We don't know exactly when he went IIMC, but he undeniably did. I'm guessing that it happened where the 101 goes through that "cut-through" or "pass" at that little ridgeline where it meets Las Virgenes. He'd been following the 101 pretty well up to there, and that's where it all started to come apart. So it was in that general area. So maybe the better question is: what speed would have been appropriate that would have allowed him to SEE the cloud/fog-bank he was about to penetrate and make a 180 before doing so?




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Old 12th Feb 2020, 02:16
  #569 (permalink)  
 
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Don't judge the horizon by the angle of his sunglasses. Look at the waterline in the background, then tilt your head right till it's level. Now he has plenty of vis over the glareshield.
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Old 12th Feb 2020, 02:27
  #570 (permalink)  
 
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FH,

Ever making with the attitude and wild assed guesses you are.

You called him "SHORT".....he was over Six Feet Tall!

What else have you got wrong due to having bum information upon which you build your theories?

Have you ever even flown the 76 in your career or were you trapped at the small ship table down there in the GOM?

Evidently you do not get it....as you are well across the line where discussing possible causes of this tragedy in which nine people died has become just another opportunity for you to spout off in a very ugly way about a Man (not a Boy as you called him) who was the Pilot of the aircraft who cannot defend himself.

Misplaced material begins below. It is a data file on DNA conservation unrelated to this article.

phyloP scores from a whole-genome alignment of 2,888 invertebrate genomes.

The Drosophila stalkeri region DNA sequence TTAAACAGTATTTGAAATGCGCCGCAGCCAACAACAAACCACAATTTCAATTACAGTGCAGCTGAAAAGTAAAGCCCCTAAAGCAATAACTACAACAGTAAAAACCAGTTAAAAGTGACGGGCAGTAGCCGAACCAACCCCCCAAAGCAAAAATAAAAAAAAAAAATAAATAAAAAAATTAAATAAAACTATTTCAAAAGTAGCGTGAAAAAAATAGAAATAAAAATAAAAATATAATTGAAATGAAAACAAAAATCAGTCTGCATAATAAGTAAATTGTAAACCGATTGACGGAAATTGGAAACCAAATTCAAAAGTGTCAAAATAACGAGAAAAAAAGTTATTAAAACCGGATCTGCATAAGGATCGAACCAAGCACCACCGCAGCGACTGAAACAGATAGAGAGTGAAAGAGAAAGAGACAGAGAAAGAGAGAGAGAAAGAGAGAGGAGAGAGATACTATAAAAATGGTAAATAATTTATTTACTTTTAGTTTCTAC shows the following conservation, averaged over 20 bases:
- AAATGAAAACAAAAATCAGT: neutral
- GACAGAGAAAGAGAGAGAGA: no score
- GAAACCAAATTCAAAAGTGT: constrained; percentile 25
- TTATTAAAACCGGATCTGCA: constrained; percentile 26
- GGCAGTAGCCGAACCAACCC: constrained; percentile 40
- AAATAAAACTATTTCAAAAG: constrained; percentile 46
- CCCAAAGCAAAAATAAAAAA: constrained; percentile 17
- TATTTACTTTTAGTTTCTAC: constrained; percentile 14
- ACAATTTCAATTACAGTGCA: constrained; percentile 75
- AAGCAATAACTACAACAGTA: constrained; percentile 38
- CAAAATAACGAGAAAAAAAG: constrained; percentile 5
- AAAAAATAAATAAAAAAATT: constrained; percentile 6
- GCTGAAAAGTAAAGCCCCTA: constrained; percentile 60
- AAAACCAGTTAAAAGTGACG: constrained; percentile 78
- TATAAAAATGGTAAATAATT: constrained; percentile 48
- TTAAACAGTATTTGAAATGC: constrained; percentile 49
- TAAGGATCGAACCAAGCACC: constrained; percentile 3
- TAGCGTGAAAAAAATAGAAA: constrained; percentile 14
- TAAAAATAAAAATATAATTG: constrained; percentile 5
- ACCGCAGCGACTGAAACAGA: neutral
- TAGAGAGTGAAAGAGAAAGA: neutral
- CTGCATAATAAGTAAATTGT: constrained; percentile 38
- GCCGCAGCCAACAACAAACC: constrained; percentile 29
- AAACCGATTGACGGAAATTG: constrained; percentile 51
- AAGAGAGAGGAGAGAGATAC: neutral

You are exactly the kind of Pilot Mr. Lindbergh was talking about as demonstrated by you crass comments.
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Old 12th Feb 2020, 02:30
  #571 (permalink)  
 
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Originally Posted by Ascend Charlie View Post
Don't judge the horizon by the angle of his sunglasses. Look at the waterline in the background, then tilt your head right till it's level. Now he has plenty of vis over the glareshield.


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Old 12th Feb 2020, 03:00
  #572 (permalink)  
 
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nonsense just beat me to it, but my effort to straighten up the image attached: note the lower window frame is horizontal.

With about a thousand hours on S76s I would agree with Ascend Charlie that sighting over the coaming isn’t at issue here except by some without practical experience. I’d be more interested in the cross cockpit visibility when in a left turn, but the Polaroid glasses issue has also got my attention and some actual feedback from an S76 driver would be appreciated.



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Old 12th Feb 2020, 03:36
  #573 (permalink)  
 
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But don't even try to tell me that the S-76 is a good platform for slugging along VFR, down low and slow in scuzzy viz
The 76 is no better or worse than any other helo I've flown, 12K in the aircraft and plenty of that was scud running, I stand 5'7", a short arse.

John, we had glass screens rather than the much lighter weight acrylic, think the Polaroids did give funny colours from comments by other chaps, I had Raybans.
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Old 12th Feb 2020, 04:27
  #574 (permalink)  
 
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megan thanks: I’ve been reliably informed that the sunnies were only worn in bright sunlight, otherwise ‘parked’ on the top of his head. So that’s a non issue. (I’m also a RayBan wearer from the early 70s, bit of a running joke in the family!)